How to Support Foster Care Teenagers and Young Adults Who Have Depression

Date Posted

October 3, 2017



By Nicola Smith, October 3, 2017

Youth in foster care have often experienced traumatic family histories, including removal from their birth family, which can lead to an increased risk for mental health disorders such as depression. According to the Casey Field Office Mental Health (CFOMH) study on the lifetime mental health disorders of adolescents in foster care, these youth aged 14 to 17 experienced both major depressive disorder and a major depressive episode within the previous year at rates of 10.9%.

If your teenager has been diagnosed with depression or you’re concerned about their mental health, the steps below provide you with effective ways to care for your teen and create a safe home environment that will help them on a path to recovery.

Know the signs

There are several warning signs, often mistaken as teen angst, that could suggest your teen is struggling with deeper issues. While it can be difficult to determine if this is typical behavior for your teen, especially if the teen is new to your home, understanding the common signs of depression and monitoring for patterns as they adjust to their environment will help you understand if there is cause for concern about depression.

Some specific behavioral signs that indicate your teen may be struggling with depression include

  • Loss of interest in sports and activities they used to enjoy
  • Withdrawal from friends, family, and social settings
  • Considerable weight loss or weight gain
  • Excessive late-night TV, difficulty falling asleep or staying asleep, or sleeping more than usual
  • Constant self-criticism or low self-esteem
  • Poor school performance including lower than normal grades and frequent absence
  • Frequent complaints of physical pain.

If you’ve noticed changes in your teen that concern you, monitor their behavior, start an open and honest conversation with your teen explaining your concern, and contact a healthcare professional for treatment advice.

Communicate effectively and build trust

One of the most difficult parts of caring for a teen who is struggling is knowing how to effectively communicate with them to offer support and help them work toward recovery, especially if you’re a foster parent or guardian to a teen who you haven’t established trust with yet.

Building trust with your teen is fundamental to establishing a relationship that allows you and your teen to communicate effectively and be aware of what is happening in their life. This trust can take time to build; keeping communication open while being patient with your teen will show them you care without placing pressure on them to feel settled and highly communicative with you.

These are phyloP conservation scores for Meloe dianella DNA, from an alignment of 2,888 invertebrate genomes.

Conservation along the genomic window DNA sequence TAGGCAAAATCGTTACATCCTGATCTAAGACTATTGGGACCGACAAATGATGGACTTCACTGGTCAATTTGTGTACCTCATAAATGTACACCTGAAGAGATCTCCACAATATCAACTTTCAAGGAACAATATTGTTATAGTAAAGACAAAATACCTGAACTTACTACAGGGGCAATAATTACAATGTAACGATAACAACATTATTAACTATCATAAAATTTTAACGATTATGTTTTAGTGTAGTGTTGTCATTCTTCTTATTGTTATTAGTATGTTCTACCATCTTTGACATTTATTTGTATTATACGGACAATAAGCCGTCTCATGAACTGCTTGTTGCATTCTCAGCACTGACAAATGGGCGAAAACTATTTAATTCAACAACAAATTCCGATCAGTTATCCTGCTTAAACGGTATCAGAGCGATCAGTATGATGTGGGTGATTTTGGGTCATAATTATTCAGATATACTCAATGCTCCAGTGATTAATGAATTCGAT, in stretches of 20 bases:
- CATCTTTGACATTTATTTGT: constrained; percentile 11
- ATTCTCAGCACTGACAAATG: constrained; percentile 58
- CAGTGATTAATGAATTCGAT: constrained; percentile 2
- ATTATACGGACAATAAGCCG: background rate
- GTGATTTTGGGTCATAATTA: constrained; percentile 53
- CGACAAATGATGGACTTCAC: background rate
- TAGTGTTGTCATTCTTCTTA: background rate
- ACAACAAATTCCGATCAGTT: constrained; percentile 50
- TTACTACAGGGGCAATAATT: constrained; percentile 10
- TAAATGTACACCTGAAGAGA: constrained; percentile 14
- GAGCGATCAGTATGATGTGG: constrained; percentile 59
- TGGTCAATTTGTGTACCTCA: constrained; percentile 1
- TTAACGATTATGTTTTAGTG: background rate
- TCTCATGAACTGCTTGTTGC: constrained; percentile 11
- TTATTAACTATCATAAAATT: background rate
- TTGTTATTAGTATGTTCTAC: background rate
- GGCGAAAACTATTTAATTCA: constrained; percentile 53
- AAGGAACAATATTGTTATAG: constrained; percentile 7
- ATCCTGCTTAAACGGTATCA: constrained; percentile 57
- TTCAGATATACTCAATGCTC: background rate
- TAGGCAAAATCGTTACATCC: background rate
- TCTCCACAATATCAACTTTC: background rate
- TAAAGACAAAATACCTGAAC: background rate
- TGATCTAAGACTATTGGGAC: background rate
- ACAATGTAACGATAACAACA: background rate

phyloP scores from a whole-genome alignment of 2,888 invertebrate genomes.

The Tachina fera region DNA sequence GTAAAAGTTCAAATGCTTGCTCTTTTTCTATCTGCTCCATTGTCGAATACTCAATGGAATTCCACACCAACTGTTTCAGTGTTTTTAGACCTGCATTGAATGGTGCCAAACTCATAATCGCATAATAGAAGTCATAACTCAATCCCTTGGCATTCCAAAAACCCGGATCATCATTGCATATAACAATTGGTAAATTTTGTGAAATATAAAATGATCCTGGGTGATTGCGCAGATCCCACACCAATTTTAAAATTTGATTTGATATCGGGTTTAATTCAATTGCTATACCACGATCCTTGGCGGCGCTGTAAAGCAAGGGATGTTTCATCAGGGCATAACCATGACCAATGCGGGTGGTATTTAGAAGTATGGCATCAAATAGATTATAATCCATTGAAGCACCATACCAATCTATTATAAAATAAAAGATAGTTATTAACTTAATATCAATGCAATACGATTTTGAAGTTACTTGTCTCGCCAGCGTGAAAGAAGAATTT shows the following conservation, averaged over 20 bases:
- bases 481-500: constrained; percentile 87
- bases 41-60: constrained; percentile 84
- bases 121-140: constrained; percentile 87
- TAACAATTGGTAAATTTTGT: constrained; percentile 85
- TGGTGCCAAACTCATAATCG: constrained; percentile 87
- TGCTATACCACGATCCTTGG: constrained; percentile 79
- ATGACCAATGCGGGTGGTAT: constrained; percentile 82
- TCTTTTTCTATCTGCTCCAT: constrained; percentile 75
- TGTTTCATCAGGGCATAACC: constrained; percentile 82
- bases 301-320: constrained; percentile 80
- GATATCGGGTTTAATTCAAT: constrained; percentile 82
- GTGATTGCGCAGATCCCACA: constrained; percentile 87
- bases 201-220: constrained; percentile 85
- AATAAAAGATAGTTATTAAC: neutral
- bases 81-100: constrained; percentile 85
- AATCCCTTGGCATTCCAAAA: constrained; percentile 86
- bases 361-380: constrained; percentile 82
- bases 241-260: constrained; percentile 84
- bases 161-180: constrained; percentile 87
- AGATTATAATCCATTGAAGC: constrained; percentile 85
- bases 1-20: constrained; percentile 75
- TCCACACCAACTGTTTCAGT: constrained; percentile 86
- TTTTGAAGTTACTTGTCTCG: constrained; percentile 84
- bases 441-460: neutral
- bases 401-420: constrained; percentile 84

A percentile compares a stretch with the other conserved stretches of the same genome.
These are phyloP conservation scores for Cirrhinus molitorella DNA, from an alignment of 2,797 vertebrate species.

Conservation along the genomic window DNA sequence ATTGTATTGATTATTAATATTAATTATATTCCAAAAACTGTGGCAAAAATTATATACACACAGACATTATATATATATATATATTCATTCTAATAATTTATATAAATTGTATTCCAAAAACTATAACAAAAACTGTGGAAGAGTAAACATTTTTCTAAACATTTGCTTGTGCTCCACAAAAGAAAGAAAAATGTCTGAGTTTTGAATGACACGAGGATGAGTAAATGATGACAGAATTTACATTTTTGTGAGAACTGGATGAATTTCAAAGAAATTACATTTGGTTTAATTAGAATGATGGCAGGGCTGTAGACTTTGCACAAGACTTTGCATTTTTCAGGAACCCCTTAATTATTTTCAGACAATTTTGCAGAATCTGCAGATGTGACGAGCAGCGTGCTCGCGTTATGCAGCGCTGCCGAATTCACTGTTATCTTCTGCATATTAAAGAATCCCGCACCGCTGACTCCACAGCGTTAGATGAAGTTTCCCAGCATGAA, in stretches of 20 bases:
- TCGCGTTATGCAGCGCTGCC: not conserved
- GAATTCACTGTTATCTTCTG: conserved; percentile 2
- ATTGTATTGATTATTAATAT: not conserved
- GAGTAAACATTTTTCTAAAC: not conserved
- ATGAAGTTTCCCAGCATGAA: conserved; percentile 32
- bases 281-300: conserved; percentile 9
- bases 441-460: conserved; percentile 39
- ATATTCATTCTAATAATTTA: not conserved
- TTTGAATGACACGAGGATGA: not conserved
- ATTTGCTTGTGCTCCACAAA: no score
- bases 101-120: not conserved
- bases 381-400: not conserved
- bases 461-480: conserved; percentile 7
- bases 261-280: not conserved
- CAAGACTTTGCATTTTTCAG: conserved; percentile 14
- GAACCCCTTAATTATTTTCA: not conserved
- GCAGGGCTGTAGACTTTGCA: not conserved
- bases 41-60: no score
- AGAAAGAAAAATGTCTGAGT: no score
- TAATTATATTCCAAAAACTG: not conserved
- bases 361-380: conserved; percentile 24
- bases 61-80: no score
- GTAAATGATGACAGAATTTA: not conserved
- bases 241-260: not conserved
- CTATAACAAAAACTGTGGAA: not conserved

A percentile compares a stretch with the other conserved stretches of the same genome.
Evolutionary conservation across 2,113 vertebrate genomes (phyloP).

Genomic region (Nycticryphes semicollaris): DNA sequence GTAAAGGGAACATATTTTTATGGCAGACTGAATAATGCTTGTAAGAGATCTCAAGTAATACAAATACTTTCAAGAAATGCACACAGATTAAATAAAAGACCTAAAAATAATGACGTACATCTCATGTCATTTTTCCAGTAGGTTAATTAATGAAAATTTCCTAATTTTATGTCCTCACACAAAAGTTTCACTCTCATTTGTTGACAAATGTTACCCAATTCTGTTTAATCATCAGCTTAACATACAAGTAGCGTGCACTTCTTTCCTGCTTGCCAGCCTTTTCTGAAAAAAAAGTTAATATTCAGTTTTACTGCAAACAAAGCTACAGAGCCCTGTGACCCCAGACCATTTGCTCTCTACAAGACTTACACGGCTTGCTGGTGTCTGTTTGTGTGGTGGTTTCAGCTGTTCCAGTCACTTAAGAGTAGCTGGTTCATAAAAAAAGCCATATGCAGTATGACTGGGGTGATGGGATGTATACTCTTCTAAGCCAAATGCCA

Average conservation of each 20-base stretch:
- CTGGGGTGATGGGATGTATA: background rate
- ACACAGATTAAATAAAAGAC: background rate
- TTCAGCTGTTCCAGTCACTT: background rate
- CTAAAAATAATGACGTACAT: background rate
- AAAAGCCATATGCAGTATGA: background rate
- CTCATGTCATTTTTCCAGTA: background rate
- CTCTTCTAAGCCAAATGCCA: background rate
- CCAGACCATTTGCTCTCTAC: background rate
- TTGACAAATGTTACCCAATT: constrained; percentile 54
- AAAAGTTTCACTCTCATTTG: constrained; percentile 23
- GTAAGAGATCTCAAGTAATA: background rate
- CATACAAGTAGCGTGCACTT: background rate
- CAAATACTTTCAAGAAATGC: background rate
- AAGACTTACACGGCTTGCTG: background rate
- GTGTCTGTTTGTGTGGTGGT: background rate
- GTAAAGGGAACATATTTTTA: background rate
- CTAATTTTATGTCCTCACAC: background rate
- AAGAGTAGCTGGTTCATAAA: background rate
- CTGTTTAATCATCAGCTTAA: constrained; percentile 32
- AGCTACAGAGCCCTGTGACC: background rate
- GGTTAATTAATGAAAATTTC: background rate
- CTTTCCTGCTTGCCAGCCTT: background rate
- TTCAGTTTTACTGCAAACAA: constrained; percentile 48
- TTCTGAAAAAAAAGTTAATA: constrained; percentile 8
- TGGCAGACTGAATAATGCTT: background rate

Remind your teen on a regular basis that they are welcome in your home and it’s a safe place for them to talk to you. You can also demonstrate how important they are to you by organizing a new experience for them to show how valued they are. Perhaps you’ve noticed a certain interest in a sporting team or hobby? Picking up on the nuances and special interests in your teen will demonstrate to them that you care and that your home is their home too.

If you’ve noticed behaviors in your teen that concern you, understanding how to effectively communicate your concerns will help you to continue building trust whilst establishing open and honest communication. The words and language you use need to be chosen carefully to ensure the lines of communication stay open.

To open a conversation, patiently explain to your teen why you are concerned and what specific behaviors are making you worried about their health. Some examples of how to start the conversation may include

  • “I’m worried about you because I noticed you have been crying a lot lately”
  • “I’m concerned because it seems you often feel angry or unhappy”
  • “I’m worried about you because you don’t do a lot of the things that you used to enjoy doing like going to the gym or seeing your friends”
  • “I’m worried about you because I’ve noticed you’re awake very late each night and don’t want to attend school the next day.”

As you may note in the examples above, the focus is on the specific behavior as the reason why you may be concerned. Keeping the focus on the behavior and not on your teen will ensure your teen doesn’t feel like they are being blamed for their behavior.

Create a caring and supportive home environment

Creating a caring and supportive home environment will help your teen feel peace in their home and give them a safe environment to recover and communicate freely.

Make sure your teen has a safe space of their own in your home and take the time to help them personalize it. Small things like letting your teen pick out the details for their room such as linens or a dedicated chill-out area and, when the opportunity arises, being able to have a photo of you together displayed in the home will help in ensuring your teen feels like they are part of the family.

Fostering a supportive and caring environment is also about more than the physical environment you and your teen create, but also about showing support to help your teen feel safe. Regularly tell your teen you are proud of them, celebrate small successes, and make sure your teen knows when they have made progress toward their goals.

Additional Resources

With a keen interest in holistic health and wellness, Nicola Smith works with heart-centred female entrepreneurs in the health and wellness industry, providing copy that engages to help grow their businesses.